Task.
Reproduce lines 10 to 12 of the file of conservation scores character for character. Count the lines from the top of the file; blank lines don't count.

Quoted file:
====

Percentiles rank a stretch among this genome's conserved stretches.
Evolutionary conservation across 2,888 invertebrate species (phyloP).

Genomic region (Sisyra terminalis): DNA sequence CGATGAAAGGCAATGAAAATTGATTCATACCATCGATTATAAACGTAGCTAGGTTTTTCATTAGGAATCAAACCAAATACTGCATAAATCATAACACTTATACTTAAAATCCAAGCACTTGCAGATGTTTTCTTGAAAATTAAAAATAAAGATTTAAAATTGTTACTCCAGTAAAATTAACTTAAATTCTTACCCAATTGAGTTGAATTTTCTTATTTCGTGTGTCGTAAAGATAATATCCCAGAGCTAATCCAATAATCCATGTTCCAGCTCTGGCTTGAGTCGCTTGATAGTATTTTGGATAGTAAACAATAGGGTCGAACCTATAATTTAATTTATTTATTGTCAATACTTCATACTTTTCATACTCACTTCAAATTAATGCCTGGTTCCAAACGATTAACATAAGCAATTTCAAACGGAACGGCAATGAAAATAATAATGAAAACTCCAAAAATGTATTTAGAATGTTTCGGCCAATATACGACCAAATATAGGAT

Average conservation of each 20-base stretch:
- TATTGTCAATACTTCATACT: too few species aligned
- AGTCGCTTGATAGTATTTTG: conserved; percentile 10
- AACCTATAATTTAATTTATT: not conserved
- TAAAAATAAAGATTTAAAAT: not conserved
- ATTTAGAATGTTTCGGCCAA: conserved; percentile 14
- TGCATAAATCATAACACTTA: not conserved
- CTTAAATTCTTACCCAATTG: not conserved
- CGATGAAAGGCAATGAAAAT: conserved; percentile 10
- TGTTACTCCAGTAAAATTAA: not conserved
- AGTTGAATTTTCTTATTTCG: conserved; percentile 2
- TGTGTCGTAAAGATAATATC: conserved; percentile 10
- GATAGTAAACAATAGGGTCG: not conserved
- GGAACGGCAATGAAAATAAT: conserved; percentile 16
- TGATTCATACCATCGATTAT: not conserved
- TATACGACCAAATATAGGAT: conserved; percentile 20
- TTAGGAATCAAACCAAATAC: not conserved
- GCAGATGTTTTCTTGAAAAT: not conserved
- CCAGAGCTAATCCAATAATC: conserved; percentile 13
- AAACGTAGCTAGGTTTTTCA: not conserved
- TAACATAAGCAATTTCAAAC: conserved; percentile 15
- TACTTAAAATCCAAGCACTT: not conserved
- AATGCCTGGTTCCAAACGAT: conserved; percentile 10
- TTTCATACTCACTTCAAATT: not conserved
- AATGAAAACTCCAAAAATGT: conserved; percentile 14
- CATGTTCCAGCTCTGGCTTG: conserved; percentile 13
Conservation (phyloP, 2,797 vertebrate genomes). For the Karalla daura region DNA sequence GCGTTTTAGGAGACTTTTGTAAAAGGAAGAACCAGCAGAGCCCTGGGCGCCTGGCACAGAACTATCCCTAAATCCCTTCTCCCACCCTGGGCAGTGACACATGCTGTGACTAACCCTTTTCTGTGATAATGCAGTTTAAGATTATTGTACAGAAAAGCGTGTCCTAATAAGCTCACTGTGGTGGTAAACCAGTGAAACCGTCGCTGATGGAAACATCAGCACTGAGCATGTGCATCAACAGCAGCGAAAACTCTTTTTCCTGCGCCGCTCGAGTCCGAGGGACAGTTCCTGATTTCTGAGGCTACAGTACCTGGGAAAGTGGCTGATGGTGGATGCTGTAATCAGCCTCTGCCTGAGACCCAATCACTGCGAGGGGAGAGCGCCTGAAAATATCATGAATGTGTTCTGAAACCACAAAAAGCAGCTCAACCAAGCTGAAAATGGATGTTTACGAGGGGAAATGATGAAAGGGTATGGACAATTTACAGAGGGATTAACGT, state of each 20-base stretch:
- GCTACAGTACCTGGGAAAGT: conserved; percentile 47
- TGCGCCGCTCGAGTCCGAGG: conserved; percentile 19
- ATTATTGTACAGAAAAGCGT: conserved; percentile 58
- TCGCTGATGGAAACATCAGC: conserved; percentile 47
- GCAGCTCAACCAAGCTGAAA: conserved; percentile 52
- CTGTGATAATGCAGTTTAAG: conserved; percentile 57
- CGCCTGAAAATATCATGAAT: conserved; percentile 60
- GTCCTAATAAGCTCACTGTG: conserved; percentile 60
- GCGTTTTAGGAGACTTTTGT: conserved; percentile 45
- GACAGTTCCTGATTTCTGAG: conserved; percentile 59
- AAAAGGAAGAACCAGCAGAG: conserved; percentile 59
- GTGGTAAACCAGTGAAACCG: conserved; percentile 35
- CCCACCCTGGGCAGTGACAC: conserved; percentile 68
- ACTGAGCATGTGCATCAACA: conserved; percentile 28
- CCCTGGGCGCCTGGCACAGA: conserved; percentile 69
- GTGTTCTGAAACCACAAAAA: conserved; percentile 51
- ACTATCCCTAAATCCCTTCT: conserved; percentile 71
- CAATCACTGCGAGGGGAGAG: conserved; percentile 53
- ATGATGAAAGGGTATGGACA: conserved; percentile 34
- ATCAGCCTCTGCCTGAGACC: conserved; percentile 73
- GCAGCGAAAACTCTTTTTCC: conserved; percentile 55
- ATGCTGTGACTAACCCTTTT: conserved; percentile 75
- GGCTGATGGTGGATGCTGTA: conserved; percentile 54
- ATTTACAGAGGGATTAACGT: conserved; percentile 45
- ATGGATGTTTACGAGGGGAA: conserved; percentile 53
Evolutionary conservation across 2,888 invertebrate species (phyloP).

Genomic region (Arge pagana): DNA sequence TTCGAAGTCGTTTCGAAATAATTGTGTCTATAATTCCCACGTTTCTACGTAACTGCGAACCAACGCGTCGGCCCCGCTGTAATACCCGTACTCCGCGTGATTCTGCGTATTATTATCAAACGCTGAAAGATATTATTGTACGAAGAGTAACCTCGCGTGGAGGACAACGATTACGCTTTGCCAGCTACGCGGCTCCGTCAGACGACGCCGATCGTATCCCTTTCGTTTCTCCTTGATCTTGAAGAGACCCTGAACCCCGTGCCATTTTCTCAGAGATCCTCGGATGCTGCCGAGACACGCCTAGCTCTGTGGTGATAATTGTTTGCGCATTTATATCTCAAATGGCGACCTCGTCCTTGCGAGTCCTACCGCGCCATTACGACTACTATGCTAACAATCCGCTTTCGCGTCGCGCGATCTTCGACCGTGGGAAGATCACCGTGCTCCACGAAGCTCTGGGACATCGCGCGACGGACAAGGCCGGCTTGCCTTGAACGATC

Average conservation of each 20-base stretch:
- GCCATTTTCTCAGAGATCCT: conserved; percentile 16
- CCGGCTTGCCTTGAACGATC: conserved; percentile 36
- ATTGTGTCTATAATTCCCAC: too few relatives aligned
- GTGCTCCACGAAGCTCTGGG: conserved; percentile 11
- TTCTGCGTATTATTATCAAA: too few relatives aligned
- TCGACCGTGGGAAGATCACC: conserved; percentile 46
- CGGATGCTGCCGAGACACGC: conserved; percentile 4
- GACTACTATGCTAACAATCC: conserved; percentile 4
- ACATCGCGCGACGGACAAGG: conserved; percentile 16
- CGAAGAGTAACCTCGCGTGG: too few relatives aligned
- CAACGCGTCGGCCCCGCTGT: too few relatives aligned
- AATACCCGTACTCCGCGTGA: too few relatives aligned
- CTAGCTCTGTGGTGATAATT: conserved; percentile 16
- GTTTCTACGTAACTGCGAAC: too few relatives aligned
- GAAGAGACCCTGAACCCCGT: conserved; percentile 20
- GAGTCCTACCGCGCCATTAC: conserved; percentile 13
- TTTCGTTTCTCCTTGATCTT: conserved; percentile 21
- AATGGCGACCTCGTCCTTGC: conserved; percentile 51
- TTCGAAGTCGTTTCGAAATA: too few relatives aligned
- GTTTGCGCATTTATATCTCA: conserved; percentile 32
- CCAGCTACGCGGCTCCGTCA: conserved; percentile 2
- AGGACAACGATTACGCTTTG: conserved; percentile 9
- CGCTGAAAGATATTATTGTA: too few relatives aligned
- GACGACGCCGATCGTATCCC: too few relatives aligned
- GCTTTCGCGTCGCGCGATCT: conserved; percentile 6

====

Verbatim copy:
- TGCATAAATCATAACACTTA: not conserved
- CTTAAATTCTTACCCAATTG: not conserved
- CGATGAAAGGCAATGAAAAT: conserved; percentile 10